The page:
How sake is made – the brewing process

How sake is made – the brewing process

It is time to shine the spotlight on the mystery of sake brewing. When you, the lover of sake, understand each step of sake brewing, all the technical terms, like muroka and nama, will become clear. I also hope that seeing the complexity and precision of sake making will make you appreciate this fascinating brew even more!             1. Rice comes first   Sake brewing starts with rice. Long before the kura (brewery) owner assembles his brewing team for the season, the rice farmers plant foundations of next season’s sake. Sake rice – sakamai – is different from table rice. The stalks are taller, the grains are bigger, and it is harder to grow. Rice affects sake flavour, and breweries try their hardest to secure the required amount of chosen rice variety. They don’t always succeed. Once rice is deliverd to kura, it is milled to remove the outer layer of proteins and fats, and to expose the starch centre. High starch content encourages fermentation, and fats and proteins can give sake off flavours. The degree of milling – normally between 30 and 65% for premium sake – dictates the resulting grade of sake. The more is removed, the higher the grade, the finer the sake. Sake milling is done at the brewery, or at a specialised milling plant. After milling, brewers leave rice sitting for a couple of weeks, to absorb ambient moisture . Once it is ready to use, it is washed to remove milling powder still clinging to it, carefully soaked to absorb a little more water, and finally steamed. Steaming is done on the morning of the first day of the brewing cycle. Once rice is steamed and ready to go, it all begins!   2. Koji – the essential sake brewing step   Sake brewers have a motto: “Ichi: koji, ni: moto, san: zukuri”. It translates as “first koji, then the yeast starter, then fermentation”, denoting the order of importance of each in sake making. Koji mould (Aspergillus Oryzae) is a friendly fungus that has been used to ferment food in Asian cooking for centuries. Most people have eaten food made with koji mould: miso, soy sauce, tempeh. Its role in sake making is to produce enzymes that will convert starches in rice into sugars. This is crucial. The sake yeasts cannot process the long carbohydrate chains of rice grains. Something needs to break them down into simple sugars. In beer brewing, that job is done by grains themselves during the malting stage. Grains naturally contain enzymes that can start the starch to sugar conversion. Sake rice, however, is milled, and all such anzymes are removed. Once the rice has been...

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How to buy sake – the ultimate 5 step guide for beginners

How to buy sake – the ultimate 5 step guide for beginners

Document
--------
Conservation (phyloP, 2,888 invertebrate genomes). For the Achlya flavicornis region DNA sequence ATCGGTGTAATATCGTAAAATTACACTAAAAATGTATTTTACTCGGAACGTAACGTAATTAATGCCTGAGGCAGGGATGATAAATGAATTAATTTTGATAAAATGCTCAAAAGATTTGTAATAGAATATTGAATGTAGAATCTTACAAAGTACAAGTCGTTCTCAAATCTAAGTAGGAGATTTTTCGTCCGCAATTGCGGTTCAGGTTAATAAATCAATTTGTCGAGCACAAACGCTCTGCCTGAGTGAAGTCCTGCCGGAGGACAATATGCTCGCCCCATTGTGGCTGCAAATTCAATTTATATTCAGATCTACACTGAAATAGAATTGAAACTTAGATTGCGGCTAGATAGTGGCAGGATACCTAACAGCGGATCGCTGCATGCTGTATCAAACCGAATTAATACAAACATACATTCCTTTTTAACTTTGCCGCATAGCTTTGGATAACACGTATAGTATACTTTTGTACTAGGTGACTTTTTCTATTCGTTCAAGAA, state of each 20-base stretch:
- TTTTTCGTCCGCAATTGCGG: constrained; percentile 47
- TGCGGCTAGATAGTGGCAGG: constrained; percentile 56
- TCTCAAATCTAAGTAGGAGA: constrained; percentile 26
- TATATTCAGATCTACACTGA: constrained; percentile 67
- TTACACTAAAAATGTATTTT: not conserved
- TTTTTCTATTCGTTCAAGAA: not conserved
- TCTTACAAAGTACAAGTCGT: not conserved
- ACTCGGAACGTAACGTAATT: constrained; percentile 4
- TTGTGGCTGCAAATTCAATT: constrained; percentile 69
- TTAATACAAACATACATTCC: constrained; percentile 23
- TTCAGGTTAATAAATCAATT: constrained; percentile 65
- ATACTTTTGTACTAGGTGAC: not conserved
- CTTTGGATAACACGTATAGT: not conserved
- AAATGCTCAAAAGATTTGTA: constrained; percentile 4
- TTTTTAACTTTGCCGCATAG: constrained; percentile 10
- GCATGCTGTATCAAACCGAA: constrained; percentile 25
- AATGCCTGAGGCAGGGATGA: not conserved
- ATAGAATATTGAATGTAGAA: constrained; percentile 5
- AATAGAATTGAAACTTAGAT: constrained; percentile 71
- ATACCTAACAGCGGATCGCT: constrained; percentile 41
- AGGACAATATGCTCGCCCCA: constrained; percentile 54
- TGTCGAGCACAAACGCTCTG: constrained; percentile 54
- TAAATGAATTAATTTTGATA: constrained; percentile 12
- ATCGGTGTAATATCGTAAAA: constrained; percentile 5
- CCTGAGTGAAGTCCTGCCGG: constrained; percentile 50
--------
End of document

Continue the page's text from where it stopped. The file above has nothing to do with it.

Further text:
Learn to shop for sake in 5 simple steps How many times have you looked at sake on display in a store and walked away? It’s just so…foreign. Everyone knows a thing or two about wine. Here, in Australia, even the most staunch wine avoiders can rattle off the list of common styles – merlot, sauvignon blanc, pinot noir, cabernet sauvignon, chardonnay…champagne! We all know something about wine. When it comes to sake, however, the vast majority of people know nothing. Nothing at all. That doesn’t mean people don’t want to know, interest in sake is exploding all over the world. The information vacuum is starting to fill up – now you can buy books about sake, read blogs about sake, and even buy the world’s first magazine about sake. Still, it takes time to read and process all that information, and in the end, the labels are still in Japanese. What to do? Well, you can read on! I’ve written the world’s first “How to Buy Sake” guide, and I promise you,  after reading it, you will be able to walk into that bottle shop and confidently choose the bottle you are likely to enjoy. Step 1 – Understand sake grades The grade of sake is the single most important bit of information you can work with when choosing sake. Sake grades are not some arbitrary designation by a brewer. Although once they were! Now, grades of sake are defined by the Japanese government and breweries must strictly adhere to every rule. So, what makes a grade of sake? Two things. Ingredients and rice milling rate (seimaibuai, pronounced say-my-boo-eye). Sake is made of rice, which is polished (milled) at the beginning of production. The milling is needed to remove outer layers of rice that contain protein and fats.  The more is removed, the  higher the starch content of raw materials. This seems a bit counter-intuitive, as we are trained to think of proteins and fats in grains as nutritionally useful. Proteins and fats, though, cannot be digested by the sake yeasts. Yeast needs sugars (converted from starch) to work with. The outer layers of rice, if left in place, will stunt fermentation process and contribute a lot of “off” flavour to sake. So, simply, the more rice is polished, the more proteins and fats are stripped away, the more refined the flavour will be. Ingredients are the second part of the grade puzzle. All premium sake can only contain rice, water, special kōji mould (used in food fermentation in Asia) and sake yeast. In some instances, a small amount of distilled alcohol is added at the end of the brewing process, just before sake is pressed and stored for maturation. That is all, no preservatives,...

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